Elections in Non-Democracies
48 Pages Posted: 18 Sep 2014 Last revised: 15 May 2018
Date Written: April 2018
Free and fair elections are the cornerstone of a democratic system, but elections are common in other regimes as well. Such an election might be a pure farce, with the incumbents getting close to 100% of the vote. In other instances, incumbents allow opposition candidates to be on the ballot and run campaigns, limit electoral fraud, e.g., by inviting international observers, all to make elections appear fair. In our model, the incumbent is informed about his popularity, and having a fair election allows him to signal his popularity to the people. After casting their vote, heterogeneous citizens decide whether or not to participate in a protest, and they are more willing to do so if they expect others to protest as well. We demonstrate theoretically that regimes that have a high level of elite repression are less likely to have fair elections, but regimes with a high cost of protesting for ordinary citizens make fair elections more likely. These findings are consistent with empirical evidence we provide.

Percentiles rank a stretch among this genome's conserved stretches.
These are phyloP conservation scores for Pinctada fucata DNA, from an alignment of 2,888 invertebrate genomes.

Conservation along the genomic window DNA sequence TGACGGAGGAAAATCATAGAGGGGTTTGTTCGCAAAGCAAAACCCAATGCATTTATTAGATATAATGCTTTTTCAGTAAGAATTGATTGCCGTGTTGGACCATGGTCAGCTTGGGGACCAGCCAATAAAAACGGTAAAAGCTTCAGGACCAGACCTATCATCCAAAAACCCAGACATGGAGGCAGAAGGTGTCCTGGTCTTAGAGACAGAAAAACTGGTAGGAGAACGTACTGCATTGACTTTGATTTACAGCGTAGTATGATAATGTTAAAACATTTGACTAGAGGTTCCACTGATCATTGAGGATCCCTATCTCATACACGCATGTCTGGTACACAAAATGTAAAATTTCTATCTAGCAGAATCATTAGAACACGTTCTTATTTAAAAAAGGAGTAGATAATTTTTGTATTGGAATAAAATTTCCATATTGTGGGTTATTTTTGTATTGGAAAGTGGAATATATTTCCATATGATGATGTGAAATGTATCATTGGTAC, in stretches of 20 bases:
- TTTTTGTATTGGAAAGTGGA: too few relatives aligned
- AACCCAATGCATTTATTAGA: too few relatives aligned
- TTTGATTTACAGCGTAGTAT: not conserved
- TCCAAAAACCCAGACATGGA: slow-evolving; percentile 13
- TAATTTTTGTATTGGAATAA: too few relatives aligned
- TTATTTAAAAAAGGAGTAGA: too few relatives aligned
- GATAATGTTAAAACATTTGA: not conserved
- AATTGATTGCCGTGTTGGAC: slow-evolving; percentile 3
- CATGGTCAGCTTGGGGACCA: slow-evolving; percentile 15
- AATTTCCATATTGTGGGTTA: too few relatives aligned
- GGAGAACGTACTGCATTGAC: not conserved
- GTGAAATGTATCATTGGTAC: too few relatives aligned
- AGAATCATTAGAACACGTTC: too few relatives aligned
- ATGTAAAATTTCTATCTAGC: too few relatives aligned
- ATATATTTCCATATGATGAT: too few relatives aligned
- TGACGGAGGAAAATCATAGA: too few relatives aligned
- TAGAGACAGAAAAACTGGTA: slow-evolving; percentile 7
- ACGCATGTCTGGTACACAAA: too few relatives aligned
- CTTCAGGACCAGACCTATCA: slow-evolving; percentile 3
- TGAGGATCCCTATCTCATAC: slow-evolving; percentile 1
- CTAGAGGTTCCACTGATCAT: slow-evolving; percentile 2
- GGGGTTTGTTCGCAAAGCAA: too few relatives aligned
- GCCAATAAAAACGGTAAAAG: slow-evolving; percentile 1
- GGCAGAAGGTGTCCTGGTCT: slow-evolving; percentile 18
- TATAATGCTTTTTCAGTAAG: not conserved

Keywords: non-democratic politics, dictatorship, elections, fraud, protests, revolutions, signaling
JEL Classification: H00, D72, D82
Suggested Citation: Suggested Citation